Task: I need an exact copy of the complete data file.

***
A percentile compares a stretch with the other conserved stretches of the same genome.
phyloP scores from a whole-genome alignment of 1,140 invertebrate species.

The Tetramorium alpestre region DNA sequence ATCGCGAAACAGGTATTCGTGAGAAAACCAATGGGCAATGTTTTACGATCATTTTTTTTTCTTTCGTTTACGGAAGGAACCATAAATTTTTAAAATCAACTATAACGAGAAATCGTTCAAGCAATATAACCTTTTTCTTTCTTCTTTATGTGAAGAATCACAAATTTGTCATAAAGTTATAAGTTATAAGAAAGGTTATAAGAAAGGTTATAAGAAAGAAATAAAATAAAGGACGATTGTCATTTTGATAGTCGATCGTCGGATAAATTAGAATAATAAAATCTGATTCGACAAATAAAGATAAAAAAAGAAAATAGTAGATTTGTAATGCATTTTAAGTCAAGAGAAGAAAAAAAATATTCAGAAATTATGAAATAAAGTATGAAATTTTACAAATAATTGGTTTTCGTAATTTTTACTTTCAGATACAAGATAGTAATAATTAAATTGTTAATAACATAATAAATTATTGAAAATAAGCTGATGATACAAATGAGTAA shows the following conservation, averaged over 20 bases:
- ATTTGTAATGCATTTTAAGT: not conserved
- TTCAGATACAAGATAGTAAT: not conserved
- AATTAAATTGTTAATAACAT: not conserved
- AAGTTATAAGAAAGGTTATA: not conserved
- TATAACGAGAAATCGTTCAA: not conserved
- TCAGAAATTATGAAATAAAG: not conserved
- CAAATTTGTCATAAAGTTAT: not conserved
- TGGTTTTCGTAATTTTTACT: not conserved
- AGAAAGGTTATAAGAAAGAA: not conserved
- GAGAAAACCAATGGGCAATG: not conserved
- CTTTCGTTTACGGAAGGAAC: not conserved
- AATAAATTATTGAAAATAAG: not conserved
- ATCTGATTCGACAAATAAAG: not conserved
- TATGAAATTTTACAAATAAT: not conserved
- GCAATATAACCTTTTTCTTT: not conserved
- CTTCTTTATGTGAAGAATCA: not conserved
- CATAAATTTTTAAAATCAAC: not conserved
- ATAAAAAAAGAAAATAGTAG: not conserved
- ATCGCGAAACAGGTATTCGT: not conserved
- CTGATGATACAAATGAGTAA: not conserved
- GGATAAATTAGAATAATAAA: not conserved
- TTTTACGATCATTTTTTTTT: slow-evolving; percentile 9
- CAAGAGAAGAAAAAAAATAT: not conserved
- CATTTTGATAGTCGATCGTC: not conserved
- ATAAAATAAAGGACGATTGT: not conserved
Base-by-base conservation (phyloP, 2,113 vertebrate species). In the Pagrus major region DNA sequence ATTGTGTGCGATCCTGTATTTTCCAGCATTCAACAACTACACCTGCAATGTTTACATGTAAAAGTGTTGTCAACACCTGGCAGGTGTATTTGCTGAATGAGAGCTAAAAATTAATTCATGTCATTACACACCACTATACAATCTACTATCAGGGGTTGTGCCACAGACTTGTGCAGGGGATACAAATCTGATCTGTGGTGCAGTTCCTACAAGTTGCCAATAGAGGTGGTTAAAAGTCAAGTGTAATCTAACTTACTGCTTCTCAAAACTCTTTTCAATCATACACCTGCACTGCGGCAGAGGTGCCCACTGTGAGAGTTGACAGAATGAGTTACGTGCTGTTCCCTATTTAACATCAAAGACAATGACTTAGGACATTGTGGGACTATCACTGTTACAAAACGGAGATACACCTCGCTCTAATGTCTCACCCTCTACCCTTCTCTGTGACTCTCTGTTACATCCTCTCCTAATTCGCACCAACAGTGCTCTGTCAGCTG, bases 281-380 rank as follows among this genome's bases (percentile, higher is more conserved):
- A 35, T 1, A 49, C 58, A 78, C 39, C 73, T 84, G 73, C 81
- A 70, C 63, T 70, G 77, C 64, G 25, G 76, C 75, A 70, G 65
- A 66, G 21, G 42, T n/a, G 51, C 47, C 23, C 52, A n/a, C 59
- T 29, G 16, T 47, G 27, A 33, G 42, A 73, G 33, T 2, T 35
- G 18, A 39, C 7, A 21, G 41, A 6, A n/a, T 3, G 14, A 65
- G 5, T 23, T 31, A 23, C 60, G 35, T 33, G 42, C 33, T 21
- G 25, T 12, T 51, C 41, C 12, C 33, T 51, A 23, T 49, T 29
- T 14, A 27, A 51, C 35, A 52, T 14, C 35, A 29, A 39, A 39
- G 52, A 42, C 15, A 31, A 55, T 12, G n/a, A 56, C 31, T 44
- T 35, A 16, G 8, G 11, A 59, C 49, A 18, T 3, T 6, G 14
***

A percentile compares a stretch with the other conserved stretches of the same genome.
phyloP scores from a whole-genome alignment of 1,140 invertebrate species.

The Tetramorium alpestre region DNA sequence ATCGCGAAACAGGTATTCGTGAGAAAACCAATGGGCAATGTTTTACGATCATTTTTTTTTCTTTCGTTTACGGAAGGAACCATAAATTTTTAAAATCAACTATAACGAGAAATCGTTCAAGCAATATAACCTTTTTCTTTCTTCTTTATGTGAAGAATCACAAATTTGTCATAAAGTTATAAGTTATAAGAAAGGTTATAAGAAAGGTTATAAGAAAGAAATAAAATAAAGGACGATTGTCATTTTGATAGTCGATCGTCGGATAAATTAGAATAATAAAATCTGATTCGACAAATAAAGATAAAAAAAGAAAATAGTAGATTTGTAATGCATTTTAAGTCAAGAGAAGAAAAAAAATATTCAGAAATTATGAAATAAAGTATGAAATTTTACAAATAATTGGTTTTCGTAATTTTTACTTTCAGATACAAGATAGTAATAATTAAATTGTTAATAACATAATAAATTATTGAAAATAAGCTGATGATACAAATGAGTAA shows the following conservation, averaged over 20 bases:
- ATTTGTAATGCATTTTAAGT: not conserved
- TTCAGATACAAGATAGTAAT: not conserved
- AATTAAATTGTTAATAACAT: not conserved
- AAGTTATAAGAAAGGTTATA: not conserved
- TATAACGAGAAATCGTTCAA: not conserved
- TCAGAAATTATGAAATAAAG: not conserved
- CAAATTTGTCATAAAGTTAT: not conserved
- TGGTTTTCGTAATTTTTACT: not conserved
- AGAAAGGTTATAAGAAAGAA: not conserved
- GAGAAAACCAATGGGCAATG: not conserved
- CTTTCGTTTACGGAAGGAAC: not conserved
- AATAAATTATTGAAAATAAG: not conserved
- ATCTGATTCGACAAATAAAG: not conserved
- TATGAAATTTTACAAATAAT: not conserved
- GCAATATAACCTTTTTCTTT: not conserved
- CTTCTTTATGTGAAGAATCA: not conserved
- CATAAATTTTTAAAATCAAC: not conserved
- ATAAAAAAAGAAAATAGTAG: not conserved
- ATCGCGAAACAGGTATTCGT: not conserved
- CTGATGATACAAATGAGTAA: not conserved
- GGATAAATTAGAATAATAAA: not conserved
- TTTTACGATCATTTTTTTTT: slow-evolving; percentile 9
- CAAGAGAAGAAAAAAAATAT: not conserved
- CATTTTGATAGTCGATCGTC: not conserved
- ATAAAATAAAGGACGATTGT: not conserved
Base-by-base conservation (phyloP, 2,113 vertebrate species). In the Pagrus major region DNA sequence ATTGTGTGCGATCCTGTATTTTCCAGCATTCAACAACTACACCTGCAATGTTTACATGTAAAAGTGTTGTCAACACCTGGCAGGTGTATTTGCTGAATGAGAGCTAAAAATTAATTCATGTCATTACACACCACTATACAATCTACTATCAGGGGTTGTGCCACAGACTTGTGCAGGGGATACAAATCTGATCTGTGGTGCAGTTCCTACAAGTTGCCAATAGAGGTGGTTAAAAGTCAAGTGTAATCTAACTTACTGCTTCTCAAAACTCTTTTCAATCATACACCTGCACTGCGGCAGAGGTGCCCACTGTGAGAGTTGACAGAATGAGTTACGTGCTGTTCCCTATTTAACATCAAAGACAATGACTTAGGACATTGTGGGACTATCACTGTTACAAAACGGAGATACACCTCGCTCTAATGTCTCACCCTCTACCCTTCTCTGTGACTCTCTGTTACATCCTCTCCTAATTCGCACCAACAGTGCTCTGTCAGCTG, bases 281-380 rank as follows among this genome's bases (percentile, higher is more conserved):
- A 35, T 1, A 49, C 58, A 78, C 39, C 73, T 84, G 73, C 81
- A 70, C 63, T 70, G 77, C 64, G 25, G 76, C 75, A 70, G 65
- A 66, G 21, G 42, T n/a, G 51, C 47, C 23, C 52, A n/a, C 59
- T 29, G 16, T 47, G 27, A 33, G 42, A 73, G 33, T 2, T 35
- G 18, A 39, C 7, A 21, G 41, A 6, A n/a, T 3, G 14, A 65
- G 5, T 23, T 31, A 23, C 60, G 35, T 33, G 42, C 33, T 21
- G 25, T 12, T 51, C 41, C 12, C 33, T 51, A 23, T 49, T 29
- T 14, A 27, A 51, C 35, A 52, T 14, C 35, A 29, A 39, A 39
- G 52, A 42, C 15, A 31, A 55, T 12, G n/a, A 56, C 31, T 44
- T 35, A 16, G 8, G 11, A 59, C 49, A 18, T 3, T 6, G 14